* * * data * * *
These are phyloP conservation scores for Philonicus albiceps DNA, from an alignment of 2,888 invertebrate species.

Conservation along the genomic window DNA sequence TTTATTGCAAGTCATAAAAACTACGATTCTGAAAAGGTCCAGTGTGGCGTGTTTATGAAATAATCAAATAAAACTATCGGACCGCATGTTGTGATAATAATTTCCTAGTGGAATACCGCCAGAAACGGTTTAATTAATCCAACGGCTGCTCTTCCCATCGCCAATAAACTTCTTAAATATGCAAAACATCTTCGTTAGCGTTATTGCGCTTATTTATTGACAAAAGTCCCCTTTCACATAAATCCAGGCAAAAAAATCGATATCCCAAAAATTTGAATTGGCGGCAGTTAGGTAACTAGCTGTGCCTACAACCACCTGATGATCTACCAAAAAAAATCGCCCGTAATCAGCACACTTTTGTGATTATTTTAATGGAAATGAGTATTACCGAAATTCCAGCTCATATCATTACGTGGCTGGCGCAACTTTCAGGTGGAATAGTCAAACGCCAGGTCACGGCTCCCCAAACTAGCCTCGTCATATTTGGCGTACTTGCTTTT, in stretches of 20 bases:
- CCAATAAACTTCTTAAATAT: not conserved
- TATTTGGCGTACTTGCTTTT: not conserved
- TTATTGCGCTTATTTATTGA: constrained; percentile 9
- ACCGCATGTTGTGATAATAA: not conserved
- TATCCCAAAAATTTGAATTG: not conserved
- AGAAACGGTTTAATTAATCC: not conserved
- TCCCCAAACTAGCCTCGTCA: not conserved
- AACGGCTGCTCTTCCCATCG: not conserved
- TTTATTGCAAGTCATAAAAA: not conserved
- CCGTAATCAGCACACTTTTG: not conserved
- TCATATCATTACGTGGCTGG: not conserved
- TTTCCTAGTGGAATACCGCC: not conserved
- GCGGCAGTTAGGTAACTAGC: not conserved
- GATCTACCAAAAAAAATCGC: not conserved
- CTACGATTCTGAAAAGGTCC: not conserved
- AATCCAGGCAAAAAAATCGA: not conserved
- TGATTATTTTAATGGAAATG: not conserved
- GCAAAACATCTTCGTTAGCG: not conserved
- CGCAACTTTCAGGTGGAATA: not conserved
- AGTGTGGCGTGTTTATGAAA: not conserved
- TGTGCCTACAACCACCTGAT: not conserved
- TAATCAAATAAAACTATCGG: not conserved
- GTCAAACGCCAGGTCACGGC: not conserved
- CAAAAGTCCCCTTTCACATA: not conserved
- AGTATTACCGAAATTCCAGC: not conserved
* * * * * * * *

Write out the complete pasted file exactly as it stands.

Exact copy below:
These are phyloP conservation scores for Philonicus albiceps DNA, from an alignment of 2,888 invertebrate species.

Conservation along the genomic window DNA sequence TTTATTGCAAGTCATAAAAACTACGATTCTGAAAAGGTCCAGTGTGGCGTGTTTATGAAATAATCAAATAAAACTATCGGACCGCATGTTGTGATAATAATTTCCTAGTGGAATACCGCCAGAAACGGTTTAATTAATCCAACGGCTGCTCTTCCCATCGCCAATAAACTTCTTAAATATGCAAAACATCTTCGTTAGCGTTATTGCGCTTATTTATTGACAAAAGTCCCCTTTCACATAAATCCAGGCAAAAAAATCGATATCCCAAAAATTTGAATTGGCGGCAGTTAGGTAACTAGCTGTGCCTACAACCACCTGATGATCTACCAAAAAAAATCGCCCGTAATCAGCACACTTTTGTGATTATTTTAATGGAAATGAGTATTACCGAAATTCCAGCTCATATCATTACGTGGCTGGCGCAACTTTCAGGTGGAATAGTCAAACGCCAGGTCACGGCTCCCCAAACTAGCCTCGTCATATTTGGCGTACTTGCTTTT, in stretches of 20 bases:
- CCAATAAACTTCTTAAATAT: not conserved
- TATTTGGCGTACTTGCTTTT: not conserved
- TTATTGCGCTTATTTATTGA: constrained; percentile 9
- ACCGCATGTTGTGATAATAA: not conserved
- TATCCCAAAAATTTGAATTG: not conserved
- AGAAACGGTTTAATTAATCC: not conserved
- TCCCCAAACTAGCCTCGTCA: not conserved
- AACGGCTGCTCTTCCCATCG: not conserved
- TTTATTGCAAGTCATAAAAA: not conserved
- CCGTAATCAGCACACTTTTG: not conserved
- TCATATCATTACGTGGCTGG: not conserved
- TTTCCTAGTGGAATACCGCC: not conserved
- GCGGCAGTTAGGTAACTAGC: not conserved
- GATCTACCAAAAAAAATCGC: not conserved
- CTACGATTCTGAAAAGGTCC: not conserved
- AATCCAGGCAAAAAAATCGA: not conserved
- TGATTATTTTAATGGAAATG: not conserved
- GCAAAACATCTTCGTTAGCG: not conserved
- CGCAACTTTCAGGTGGAATA: not conserved
- AGTGTGGCGTGTTTATGAAA: not conserved
- TGTGCCTACAACCACCTGAT: not conserved
- TAATCAAATAAAACTATCGG: not conserved
- GTCAAACGCCAGGTCACGGC: not conserved
- CAAAAGTCCCCTTTCACATA: not conserved
- AGTATTACCGAAATTCCAGC: not conserved